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Posted at 1:30 PM ET, 05/17/2010

NextBus accuracy slips, "ghost buses" explained

By Washington Post editors
LOCAL BLOG NETWORK

WMATA released NextBus accuracy statistics last week, and frequent users will not be surprised to find out that accuracy is not where it could be.

NextBus has predictions for only 78 percent of buses, far below the 92 percent target. The buses themselves are also not keeping to schedules particularly well, being "on time" about only 75 percent of the time, even with a generous on-time standard of up to 2 minutes early (which buses exceed almost 7 percent of the time) and 7 minutes late (which they exceed 18 percent of the time).

Bus manager Jack Requa provided some explanation for the "ghost buses" that riders widely reported: If a bus stands still for 2 minutes, the NextBus system stops showing that bus. It also removes the bus if it deviates more than 160 meters from the typical route, meaning that any reroutes generally result in a bus falling off NextBus's radar.

[Continue reading David Alpert's piece at Greater Greater Washington here].

David Alpert is founder and editor of Greater Greater Washington . The Local Blog Network is a group of bloggers from around the D.C. region who have agreed to make regular contributions to All Opinions Are Local.

By Washington Post editors  | May 17, 2010; 1:30 PM ET
Categories:  D.C., HotTopic, Local blog network, transportation  
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Comments

As a former transit executive I know that systems are only as good as the people who manage them. I've used Nextbus in other cities, including San Francisco, and it works. When a system like Nextbus doesn't work it's because the driver isn't signing in or the manager's aren't managing. How can you tell when a bus is going to arrive if it's not on its assigned route. Silly story and bad journalism. Why not some questions about WMATA??

Posted by: transithappy | May 18, 2010 12:41 AM | Report abuse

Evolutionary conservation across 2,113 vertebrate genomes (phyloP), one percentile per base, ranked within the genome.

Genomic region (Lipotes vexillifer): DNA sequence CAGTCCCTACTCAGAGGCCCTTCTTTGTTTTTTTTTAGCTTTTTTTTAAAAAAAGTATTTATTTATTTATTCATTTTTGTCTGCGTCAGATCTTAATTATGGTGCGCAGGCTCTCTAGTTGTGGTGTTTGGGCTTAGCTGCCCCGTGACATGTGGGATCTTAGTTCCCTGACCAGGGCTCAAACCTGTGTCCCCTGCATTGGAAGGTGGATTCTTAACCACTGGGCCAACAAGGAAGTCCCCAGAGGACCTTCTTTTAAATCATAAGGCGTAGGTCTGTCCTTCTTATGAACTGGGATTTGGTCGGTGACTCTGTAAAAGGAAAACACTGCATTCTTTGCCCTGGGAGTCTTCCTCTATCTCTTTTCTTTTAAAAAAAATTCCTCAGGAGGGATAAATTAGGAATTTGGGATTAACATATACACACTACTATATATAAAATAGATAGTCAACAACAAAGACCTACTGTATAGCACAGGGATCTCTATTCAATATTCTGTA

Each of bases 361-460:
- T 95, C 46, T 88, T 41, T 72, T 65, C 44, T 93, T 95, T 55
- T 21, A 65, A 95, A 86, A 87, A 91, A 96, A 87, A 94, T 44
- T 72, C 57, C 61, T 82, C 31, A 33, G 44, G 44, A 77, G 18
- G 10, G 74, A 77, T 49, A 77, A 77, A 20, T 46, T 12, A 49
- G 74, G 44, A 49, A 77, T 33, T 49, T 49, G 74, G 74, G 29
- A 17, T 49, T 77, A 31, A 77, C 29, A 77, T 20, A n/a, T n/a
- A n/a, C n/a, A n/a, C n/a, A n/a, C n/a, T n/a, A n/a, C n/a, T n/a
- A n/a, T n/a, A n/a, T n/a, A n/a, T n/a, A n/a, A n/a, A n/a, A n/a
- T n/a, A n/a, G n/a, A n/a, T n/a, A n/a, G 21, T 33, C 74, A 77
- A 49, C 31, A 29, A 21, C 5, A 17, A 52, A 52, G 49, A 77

As a former transit executive I know that systems are only as good as the people who manage them. I've used Nextbus in other cities, including San Francisco, and it works. When a system like Nextbus doesn't work it's because the driver isn't signing in or the manager's aren't managing. How can you tell when a bus is going to arrive if it's not on its assigned route. Silly story and bad journalism. Why not some questions about WMATA??

Posted by: transithappy | May 18, 2010 12:42 AM | Report abuse

What's silly about it? The premise of the story was to explain notable flaws in the NextBus system, not serve as some sort of expose into whatever you're inferring is going on with WMATA, which is, by the way, well investigated and documented.

You sound like a shill for NextBus. Own some stock in the company?

Posted by: AdmiralX | May 18, 2010 6:41 AM | Report abuse

I see real potential in Nextbus, provided it works. Traffic is bad in our area, which makes keeping buses on a schedule difficult. Knowing when the bus will get there makes me willing to use the bus to get around even though I could drive.

On the surface, it seems like NextBus should be pretty idiot-proof. It's just reflecting reality (where is the bus) and applies a simple algorithm using past performance (how long will it take to get to your stop). The explanations from Mr. Requa seem like things that should be easily fixed, right? Oh, WMATA and the ATU are involved? Gosh, how much more money is that going to be? Wow. That's a lot of money.

Posted by: whiteoak999 | May 18, 2010 11:49 AM | Report abuse

I use NextBus all the time, I've really learned to plan my routes based on bus eta's and it can work really well. (should I go 14th, 16th, L2, L4 or Subway.) I try to have patience with a fairly new system, but when I come across a discrepancy I will sometimes question the driver. Most times there is a 'log-in' issue and the driver will seem surprised that someone has noticed. Having managed automated systems I'm taken aback that such a crucial step is left to human error. Seems to me logging in should be more automated as well, rather than left to a driver whose attention should be right focused elsewhere.

Posted by: LeastOfThese | May 24, 2010 11:42 AM | Report abuse

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